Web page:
With his remarks that India is “witnessing a turbulent political atmosphere” and the community should begin a “prayer campaign” ahead of the 2019 general elections triggering a controversy, Delhi Archbishop Anil Couto said on Tuesday that his comments were not aimed at the BJP-led government.
Criticising Couto, Home Minister Rajnath Singh said there was “no discrimination against anyone”, while BJP president Amit Shah said “polarising people in the name of religion” was “not appropriate”. Meanwhile, opposition leaders like West Bengal Chief Minister Mamata Banerjee and CPI(M) leader Sitaram Yechury supported Couto.
In a letter dated May 8, titled ‘prayer for our nation’, which was sent to parish churches, Couto wrote: “We are witnessing a turbulent political atmosphere which poses a threat to the democratic principles enshrined in our Constitution and the secular fabric of our nation. It is our hallowed practice to pray for our country and its political leaders all the time, but all the more when we approach the general elections.”
He wrote that as the country “looks forward towards 2019 when we will have a new government”, the community should begin a prayer campaign from May 13. He urged the community “to observe a day of fast every Friday of the week by forgoing at least one meal and offering our penance and all our sacrifices for our spiritual renewal and that of our nation.”
“Let the people of all castes and creeds, all denominations and persuasions live in harmony and peace, steering far away from hatred and violence. Protect our legislators as a place of discerning minds. Keep our print, visual and social media as the channels of truth for edifying discourses. Protect our institutions from the infiltration of the evil forces,” said the text of a prayer sent with the letter.
“May the ethos of true democracy envelop our elections with dignity and the flames of honest patriotism enkindle our political leaders,” it said, as it prayed for the poor, marginalised, Dalits and tribals. “What I said is spend time once a week for our nation, and especially because elections are coming and the government concerns all of us. So it is not in any way pertaining to the government of Narendra Modi,” Couto said on Tuesday.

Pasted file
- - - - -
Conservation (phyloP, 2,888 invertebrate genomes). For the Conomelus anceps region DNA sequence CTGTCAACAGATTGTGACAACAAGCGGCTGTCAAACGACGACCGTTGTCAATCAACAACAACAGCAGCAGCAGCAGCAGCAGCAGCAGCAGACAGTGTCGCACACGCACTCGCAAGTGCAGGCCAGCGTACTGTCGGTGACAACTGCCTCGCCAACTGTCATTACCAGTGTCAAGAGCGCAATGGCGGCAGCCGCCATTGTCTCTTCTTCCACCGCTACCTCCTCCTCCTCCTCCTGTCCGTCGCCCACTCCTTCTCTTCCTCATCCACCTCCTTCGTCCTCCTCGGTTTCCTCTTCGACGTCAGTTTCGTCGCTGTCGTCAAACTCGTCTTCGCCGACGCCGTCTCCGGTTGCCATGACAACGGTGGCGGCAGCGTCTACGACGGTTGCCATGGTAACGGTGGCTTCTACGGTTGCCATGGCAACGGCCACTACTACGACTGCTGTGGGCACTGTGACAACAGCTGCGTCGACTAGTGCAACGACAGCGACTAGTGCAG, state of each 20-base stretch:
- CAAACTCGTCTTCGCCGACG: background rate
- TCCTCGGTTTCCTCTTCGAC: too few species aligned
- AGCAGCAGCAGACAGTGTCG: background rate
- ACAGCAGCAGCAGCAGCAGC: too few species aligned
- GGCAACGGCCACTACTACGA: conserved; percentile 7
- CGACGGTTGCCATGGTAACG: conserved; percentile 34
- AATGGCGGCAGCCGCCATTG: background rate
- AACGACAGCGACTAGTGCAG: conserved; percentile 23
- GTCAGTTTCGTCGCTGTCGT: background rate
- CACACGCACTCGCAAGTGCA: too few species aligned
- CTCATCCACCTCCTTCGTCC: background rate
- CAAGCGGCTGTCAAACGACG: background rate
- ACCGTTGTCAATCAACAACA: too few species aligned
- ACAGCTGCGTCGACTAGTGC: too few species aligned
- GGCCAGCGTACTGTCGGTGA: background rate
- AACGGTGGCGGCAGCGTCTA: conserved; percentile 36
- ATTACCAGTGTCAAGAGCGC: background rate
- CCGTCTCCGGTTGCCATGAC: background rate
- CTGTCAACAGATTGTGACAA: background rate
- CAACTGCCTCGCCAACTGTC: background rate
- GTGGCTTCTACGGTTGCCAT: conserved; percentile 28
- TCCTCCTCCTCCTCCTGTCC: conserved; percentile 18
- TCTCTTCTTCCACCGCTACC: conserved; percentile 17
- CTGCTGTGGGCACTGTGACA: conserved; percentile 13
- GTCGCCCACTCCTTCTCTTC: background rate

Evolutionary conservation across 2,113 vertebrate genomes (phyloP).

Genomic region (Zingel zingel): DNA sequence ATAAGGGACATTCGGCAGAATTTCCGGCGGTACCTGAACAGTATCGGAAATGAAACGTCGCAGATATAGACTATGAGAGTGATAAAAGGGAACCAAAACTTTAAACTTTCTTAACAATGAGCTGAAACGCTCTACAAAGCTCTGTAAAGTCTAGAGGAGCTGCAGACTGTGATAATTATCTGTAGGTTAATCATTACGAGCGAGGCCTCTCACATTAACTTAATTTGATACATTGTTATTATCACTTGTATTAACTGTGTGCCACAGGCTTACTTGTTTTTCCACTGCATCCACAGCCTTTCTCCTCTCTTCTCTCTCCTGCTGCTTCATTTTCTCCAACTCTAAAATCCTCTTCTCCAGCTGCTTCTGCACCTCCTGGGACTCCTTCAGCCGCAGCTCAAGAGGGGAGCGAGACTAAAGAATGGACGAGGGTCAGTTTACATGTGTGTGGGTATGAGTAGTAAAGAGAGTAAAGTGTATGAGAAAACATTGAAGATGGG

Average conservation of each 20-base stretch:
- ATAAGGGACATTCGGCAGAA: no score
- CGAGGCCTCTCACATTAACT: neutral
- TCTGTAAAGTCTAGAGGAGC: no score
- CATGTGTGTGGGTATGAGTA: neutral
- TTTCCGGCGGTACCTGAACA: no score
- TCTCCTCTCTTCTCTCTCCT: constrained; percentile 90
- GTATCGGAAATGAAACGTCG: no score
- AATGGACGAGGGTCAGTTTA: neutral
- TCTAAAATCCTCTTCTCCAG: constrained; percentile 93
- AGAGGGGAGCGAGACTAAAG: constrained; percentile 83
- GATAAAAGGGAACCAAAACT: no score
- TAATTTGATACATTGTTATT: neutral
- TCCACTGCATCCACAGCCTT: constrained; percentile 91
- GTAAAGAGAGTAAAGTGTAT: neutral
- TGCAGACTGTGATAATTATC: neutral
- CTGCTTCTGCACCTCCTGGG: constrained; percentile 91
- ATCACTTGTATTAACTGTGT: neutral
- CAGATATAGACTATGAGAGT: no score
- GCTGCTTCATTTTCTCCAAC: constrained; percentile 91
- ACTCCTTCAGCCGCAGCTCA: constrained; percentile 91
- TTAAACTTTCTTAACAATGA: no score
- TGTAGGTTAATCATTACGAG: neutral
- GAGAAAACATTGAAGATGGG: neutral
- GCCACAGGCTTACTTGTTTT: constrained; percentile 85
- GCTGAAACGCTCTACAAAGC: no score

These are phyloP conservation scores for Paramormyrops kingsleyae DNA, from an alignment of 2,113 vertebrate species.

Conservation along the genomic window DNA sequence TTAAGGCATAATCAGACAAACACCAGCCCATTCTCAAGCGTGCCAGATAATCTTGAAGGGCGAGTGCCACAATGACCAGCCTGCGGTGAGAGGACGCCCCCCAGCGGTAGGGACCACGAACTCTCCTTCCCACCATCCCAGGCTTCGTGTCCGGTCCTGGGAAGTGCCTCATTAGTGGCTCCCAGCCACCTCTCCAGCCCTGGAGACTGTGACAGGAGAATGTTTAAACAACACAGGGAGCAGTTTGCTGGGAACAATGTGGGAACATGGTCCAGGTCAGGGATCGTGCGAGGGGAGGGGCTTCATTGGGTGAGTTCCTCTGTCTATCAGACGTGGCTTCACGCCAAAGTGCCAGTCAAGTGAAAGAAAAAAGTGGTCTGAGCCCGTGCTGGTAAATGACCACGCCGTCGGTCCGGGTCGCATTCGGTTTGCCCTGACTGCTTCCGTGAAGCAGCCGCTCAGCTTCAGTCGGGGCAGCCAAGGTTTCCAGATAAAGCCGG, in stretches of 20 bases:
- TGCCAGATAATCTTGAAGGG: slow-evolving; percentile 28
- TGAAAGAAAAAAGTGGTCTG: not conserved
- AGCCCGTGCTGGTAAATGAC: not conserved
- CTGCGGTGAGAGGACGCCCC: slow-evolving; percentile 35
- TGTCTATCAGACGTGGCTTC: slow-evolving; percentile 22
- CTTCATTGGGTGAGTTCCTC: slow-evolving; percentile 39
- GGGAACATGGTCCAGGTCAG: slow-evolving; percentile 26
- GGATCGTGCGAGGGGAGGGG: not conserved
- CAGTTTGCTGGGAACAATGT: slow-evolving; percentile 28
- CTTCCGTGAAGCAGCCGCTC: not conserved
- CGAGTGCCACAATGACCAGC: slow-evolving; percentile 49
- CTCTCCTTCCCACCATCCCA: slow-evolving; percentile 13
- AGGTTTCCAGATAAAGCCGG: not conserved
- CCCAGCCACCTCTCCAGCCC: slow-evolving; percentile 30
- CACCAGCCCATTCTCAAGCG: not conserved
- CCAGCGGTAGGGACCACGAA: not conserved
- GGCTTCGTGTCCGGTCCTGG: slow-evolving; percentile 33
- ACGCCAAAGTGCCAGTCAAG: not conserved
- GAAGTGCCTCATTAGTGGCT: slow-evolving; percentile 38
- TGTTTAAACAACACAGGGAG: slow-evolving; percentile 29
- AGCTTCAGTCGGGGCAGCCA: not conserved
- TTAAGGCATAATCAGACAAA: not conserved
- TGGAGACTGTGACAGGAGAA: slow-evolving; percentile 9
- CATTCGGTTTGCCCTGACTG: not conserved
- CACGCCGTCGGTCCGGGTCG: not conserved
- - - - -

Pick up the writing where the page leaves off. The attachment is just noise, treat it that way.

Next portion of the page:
“I have not seen the statement (of the Archbishop) verbatim but all I can say is that India is a country where there is no discrimination against anyone on the basis of caste, sect or religion. Such a thing cannot be allowed,” said Home Minister Rajnath Singh. “It’s not appropriate if anyone is talking about polarising people in the name of religion,” said BJP chief Amit Shah. On opposition leaders supporting Couto, he said, “It is very obvious that our rivals will support such a statement. If somebody speaks about defeating us, it is natural that they will support him.”
Union Minister Mukhtar Abbas Naqvi said Couto’s statement reflected a “prejudiced mind”, while his colleague K J Alphons said “godmen”should refrain from making political comments. “The prime minister’s commitment to development without discrimination should be seen. As long as you have a prejudiced mind, you cannot look at this progress,” said Naqvi.
Meanwhile, TMC leader and West Bengal CM Minister Banerjee agreed with Couto. “I think whatever he has said was correct. It is a fact,” she said. “We have great regard and respect for all communities, caste and creed. We respect all archbishops in the country,” she added.
Pointing out that Couto was calling people for prayer, Yechury said: “His spokesperson has also said that the call for this annual prayer has always been given. For the minorities in India, the only guarantee they have is the Constitution that promises them equality.” Father Robinson, secretary to Couto, said the letter was sent on May 8 and had already been read out at all the parishes. “This is a two-week old letter. It invited people to pray for the elections, country and all the political leaders. There is nothing wrong in it,” he said.